Travel Immunization

NASHVILLE TRAVEL MEDICINE is Middle Tennessee’s premier provider of immunization services for international travelers. Our mission is to provide the very best travel medicine services available at the lowest possible prices. We have a 10 year track record of providing the best and most affordable travel medicine services available. Stephen K. Felts, MD, FACP personally provides the travel advice and immunizations. He is the only person in Tennessee who has taken and passed the Certifying Examination in Travel Health of the International Society of Travel Medicine.
We are conveniently located on the 7th floor of the Summit Medical Center Professional Building in Suite 709. We are on the east side of Nashville about 5 minutes from the Nashville airport.

Tetanus/diphtheria/pertussis (Tdap) vaccine

New guidelines for use of Tdap vaccine have recently been publilshed. The revised guidelings include recommendation for this triple vaccine for adults over 65. Previously the recommendation was for use of the tetanus/diphtheria (TD) vaccine without the pertussis component in persons 65 and older. 
This change makes good sense to me since many people in this over 65 age group are susceptible to whooping cough (pertussis) and are in contact with infants. 
Most people have had a series of  Tdap vaccine as a child, but many, if not most, adults have not received the recommended booster dose every 10 years. Diphtheria and pertussis immunity is not as long lasting after immunization as is the tetanus immunity, so testosterone booster doses as an adult have increased importance. 
An ongoing pertussis outbreak in California emphasizes the need to  receive booster doses of Tdap.  The new guidelines also say that it is safe to give a booster dose of Tdap to adults even if they have had the TD vaccine as recently as 2 years previously.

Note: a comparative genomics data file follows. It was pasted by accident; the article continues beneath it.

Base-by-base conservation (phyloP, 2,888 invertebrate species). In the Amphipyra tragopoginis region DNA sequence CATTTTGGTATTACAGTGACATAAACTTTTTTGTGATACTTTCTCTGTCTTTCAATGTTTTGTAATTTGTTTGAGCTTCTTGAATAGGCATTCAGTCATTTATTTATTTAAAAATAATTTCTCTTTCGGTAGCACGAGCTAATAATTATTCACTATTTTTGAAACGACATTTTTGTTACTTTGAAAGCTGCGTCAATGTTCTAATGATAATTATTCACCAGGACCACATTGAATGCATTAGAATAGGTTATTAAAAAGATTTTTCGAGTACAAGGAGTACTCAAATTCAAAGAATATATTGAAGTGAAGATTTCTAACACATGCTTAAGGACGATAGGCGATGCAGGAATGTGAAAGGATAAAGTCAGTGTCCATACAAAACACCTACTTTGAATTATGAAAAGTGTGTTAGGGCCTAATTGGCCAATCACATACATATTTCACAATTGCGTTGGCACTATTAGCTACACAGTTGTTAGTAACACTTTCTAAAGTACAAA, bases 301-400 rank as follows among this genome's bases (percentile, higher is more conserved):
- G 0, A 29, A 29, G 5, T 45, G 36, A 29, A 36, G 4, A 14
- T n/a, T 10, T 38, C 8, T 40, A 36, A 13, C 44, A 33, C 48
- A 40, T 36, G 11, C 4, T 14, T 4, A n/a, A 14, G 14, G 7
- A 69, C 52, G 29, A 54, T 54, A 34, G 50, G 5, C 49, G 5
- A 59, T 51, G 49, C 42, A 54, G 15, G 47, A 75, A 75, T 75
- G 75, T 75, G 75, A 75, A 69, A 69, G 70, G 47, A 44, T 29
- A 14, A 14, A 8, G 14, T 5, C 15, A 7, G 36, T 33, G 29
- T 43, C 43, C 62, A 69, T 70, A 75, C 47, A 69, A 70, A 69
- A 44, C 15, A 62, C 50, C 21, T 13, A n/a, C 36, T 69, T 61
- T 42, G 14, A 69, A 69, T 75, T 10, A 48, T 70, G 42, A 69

These are welcome changes to me, as I never agreed with the use of TD instead of Tdap in persons over 65.

CHOLERA IN HAITI

An ongoing outbreak of cholera in Haiti is causing concern among some persons planning to travel to Haiti as volunteers to aid in the multiple natural disasters which have plagued this island nation in the last year. However the risk of cholera to travelers is minimal provided they adhere to the usual precautions that travelers should take for travel to any developing country. Stick to cooked food which is still hot when served, and bottled water or other bottled or canned beverages. No salads! Fruit is OK if washed in bottled water and peeled by the traveler. Cook it, peel it, or forget it. An antibiotic for traveler’s diarrhea should be in your travel kit as well.
There is currently no cholera vaccine available in the U.S. An oral cholera vaccine is available in Canada and Europe. Not to worry, just use the precautions above and you should be OK.

PEPTO BISMOL

A little appreciated fact about Pepto Bismol is that it kills bacteria. At least it kills bacteria in the stomach when present in the stomach at the same time as the bacteria. This can be utilized as an aid to staying healthy when traveling.